I had a couple weeks to train/ride on the Banshee between Crankworks and the Canada/BC Cup in Sun Peaks, which went much better. The Sun Peaks course this year was shortened and less technical, but made up for it with gnarly fast and fun steep sections. The Banshee performed well and I managed top spot in the citizen Masters and only a second off first in the Canada/BC Cup Masters category.
The Scythe is capable as a race bike and excels in the tight, technical sections. It is not the low-slung race sled of today, but in all fairness Banshee didn’t intend the Scythe for racing. Their new DH prototype – the Legend
– looks the part and, based on the world-class results of their top racer from Columbia, Marcelo Gutierrez, it has the performance to match. You can check the Legend out here (http://www.bansheebikes.com/bikes/legend.html
: This is where the Scythe comes into its own. It is intended to be an all around freeride machine that performs in a variety of conditions, has the strength to handle day-to-day abuse and ensures minimal maintenance. From my few months on this bike, I must say it has accomplished all of these feats with few criticisms.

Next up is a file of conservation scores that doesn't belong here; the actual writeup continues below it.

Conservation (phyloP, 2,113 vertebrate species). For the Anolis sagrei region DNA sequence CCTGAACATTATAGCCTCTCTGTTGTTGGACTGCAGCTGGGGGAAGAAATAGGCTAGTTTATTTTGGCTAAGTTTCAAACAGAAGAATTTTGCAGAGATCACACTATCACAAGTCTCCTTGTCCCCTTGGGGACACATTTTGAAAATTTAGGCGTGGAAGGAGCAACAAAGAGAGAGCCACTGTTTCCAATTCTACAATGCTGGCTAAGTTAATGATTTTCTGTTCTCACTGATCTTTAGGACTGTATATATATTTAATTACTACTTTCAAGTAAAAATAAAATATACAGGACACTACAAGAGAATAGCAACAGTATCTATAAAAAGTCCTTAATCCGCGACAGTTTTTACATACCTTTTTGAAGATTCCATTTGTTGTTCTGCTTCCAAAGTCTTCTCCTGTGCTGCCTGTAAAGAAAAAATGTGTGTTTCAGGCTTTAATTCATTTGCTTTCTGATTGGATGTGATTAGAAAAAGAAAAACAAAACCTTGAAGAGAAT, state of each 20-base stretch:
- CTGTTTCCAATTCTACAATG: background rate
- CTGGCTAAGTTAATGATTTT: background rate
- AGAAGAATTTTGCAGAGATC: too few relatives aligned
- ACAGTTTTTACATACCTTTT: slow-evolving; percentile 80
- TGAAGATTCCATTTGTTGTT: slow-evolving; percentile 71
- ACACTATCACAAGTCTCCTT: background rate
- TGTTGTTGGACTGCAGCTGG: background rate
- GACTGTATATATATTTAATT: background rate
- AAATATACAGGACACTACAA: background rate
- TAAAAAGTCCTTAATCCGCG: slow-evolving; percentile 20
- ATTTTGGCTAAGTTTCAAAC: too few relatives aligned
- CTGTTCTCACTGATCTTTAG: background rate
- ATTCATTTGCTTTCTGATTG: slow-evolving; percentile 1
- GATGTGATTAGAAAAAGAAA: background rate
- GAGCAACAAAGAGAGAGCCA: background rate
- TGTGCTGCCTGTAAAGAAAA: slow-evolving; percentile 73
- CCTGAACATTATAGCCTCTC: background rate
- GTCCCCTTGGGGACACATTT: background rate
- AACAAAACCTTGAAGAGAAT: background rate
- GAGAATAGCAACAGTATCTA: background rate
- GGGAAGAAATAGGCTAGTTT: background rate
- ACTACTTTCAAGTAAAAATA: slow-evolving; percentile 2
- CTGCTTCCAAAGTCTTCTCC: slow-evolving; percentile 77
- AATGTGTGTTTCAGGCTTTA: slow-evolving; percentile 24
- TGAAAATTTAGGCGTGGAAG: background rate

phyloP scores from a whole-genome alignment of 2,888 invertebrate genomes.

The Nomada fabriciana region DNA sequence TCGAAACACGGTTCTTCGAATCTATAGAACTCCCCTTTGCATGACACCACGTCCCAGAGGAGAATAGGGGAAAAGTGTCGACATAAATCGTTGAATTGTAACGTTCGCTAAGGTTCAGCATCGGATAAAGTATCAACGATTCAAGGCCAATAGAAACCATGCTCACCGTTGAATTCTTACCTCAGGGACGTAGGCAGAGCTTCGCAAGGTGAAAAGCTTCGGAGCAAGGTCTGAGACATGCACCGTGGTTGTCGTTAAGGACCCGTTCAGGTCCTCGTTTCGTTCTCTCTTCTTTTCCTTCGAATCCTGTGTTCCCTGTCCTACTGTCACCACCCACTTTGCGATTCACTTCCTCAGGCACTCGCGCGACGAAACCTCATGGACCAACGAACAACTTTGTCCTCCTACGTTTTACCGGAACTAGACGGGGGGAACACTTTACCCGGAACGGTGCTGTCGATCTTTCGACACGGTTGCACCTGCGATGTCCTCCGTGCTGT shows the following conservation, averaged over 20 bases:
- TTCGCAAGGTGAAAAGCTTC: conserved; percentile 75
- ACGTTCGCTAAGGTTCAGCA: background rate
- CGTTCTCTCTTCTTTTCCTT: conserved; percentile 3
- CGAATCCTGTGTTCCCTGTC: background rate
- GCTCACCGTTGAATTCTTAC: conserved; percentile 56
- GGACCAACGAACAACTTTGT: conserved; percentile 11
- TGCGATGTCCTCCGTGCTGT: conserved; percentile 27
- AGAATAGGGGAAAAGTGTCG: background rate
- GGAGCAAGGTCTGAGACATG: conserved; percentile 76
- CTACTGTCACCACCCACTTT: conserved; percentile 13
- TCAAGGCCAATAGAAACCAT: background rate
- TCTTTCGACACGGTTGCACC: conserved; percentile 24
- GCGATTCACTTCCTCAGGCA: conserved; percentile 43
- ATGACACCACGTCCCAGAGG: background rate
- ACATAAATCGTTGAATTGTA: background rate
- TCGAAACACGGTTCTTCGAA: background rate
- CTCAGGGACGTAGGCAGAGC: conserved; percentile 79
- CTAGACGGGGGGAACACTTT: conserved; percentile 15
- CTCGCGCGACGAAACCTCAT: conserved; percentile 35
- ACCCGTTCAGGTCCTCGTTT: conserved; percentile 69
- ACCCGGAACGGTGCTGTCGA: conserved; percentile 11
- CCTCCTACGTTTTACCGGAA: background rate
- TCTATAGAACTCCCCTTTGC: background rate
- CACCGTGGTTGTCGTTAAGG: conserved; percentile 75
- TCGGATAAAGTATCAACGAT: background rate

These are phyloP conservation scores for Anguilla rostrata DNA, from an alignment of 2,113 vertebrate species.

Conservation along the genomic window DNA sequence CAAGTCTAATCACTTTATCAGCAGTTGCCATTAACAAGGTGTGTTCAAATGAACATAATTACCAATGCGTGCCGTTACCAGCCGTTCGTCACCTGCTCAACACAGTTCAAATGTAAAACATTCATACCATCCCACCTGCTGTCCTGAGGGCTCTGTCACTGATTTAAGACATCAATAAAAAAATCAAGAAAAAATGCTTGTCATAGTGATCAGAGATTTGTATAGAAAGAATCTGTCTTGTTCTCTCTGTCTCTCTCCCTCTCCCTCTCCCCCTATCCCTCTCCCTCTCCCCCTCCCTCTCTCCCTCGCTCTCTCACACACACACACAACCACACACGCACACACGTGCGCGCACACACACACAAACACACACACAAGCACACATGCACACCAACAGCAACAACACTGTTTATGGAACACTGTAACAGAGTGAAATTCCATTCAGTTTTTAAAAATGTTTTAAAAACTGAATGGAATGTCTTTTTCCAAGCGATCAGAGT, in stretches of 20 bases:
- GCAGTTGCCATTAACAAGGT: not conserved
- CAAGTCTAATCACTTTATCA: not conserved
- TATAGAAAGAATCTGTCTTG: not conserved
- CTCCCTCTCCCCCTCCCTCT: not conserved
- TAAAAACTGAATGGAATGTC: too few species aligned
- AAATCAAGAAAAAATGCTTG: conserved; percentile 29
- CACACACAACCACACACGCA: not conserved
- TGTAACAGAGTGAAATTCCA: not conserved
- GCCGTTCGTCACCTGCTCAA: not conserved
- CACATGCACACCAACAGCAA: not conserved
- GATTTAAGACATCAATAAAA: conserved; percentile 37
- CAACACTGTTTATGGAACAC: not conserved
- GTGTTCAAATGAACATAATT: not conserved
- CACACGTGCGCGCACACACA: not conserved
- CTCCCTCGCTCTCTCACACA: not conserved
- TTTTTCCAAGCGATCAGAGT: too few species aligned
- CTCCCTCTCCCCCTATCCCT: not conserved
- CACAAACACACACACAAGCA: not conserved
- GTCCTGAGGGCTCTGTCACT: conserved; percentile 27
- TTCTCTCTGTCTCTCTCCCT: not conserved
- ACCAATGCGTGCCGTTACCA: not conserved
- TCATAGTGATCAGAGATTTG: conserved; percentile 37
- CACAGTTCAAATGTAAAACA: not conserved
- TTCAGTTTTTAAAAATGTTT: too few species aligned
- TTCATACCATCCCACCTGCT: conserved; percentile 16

The first thing you’ll notice is this frame’s light for a freeride-specific design (I know, probably never how you’d imagine describing a Banshee) at 8.8 lbs for medium without the shock. Much of the Scythe is hydro formed with gusseting seamlessly melded into the frame and has clean welds. The anodized finish of my frame was slick – it still looks brand new despite hard shuttling and riding. Sealed bearings in the linkage for low maintenance and a 1.5 head tube allowing a zero-stack headset are also key elements of the design.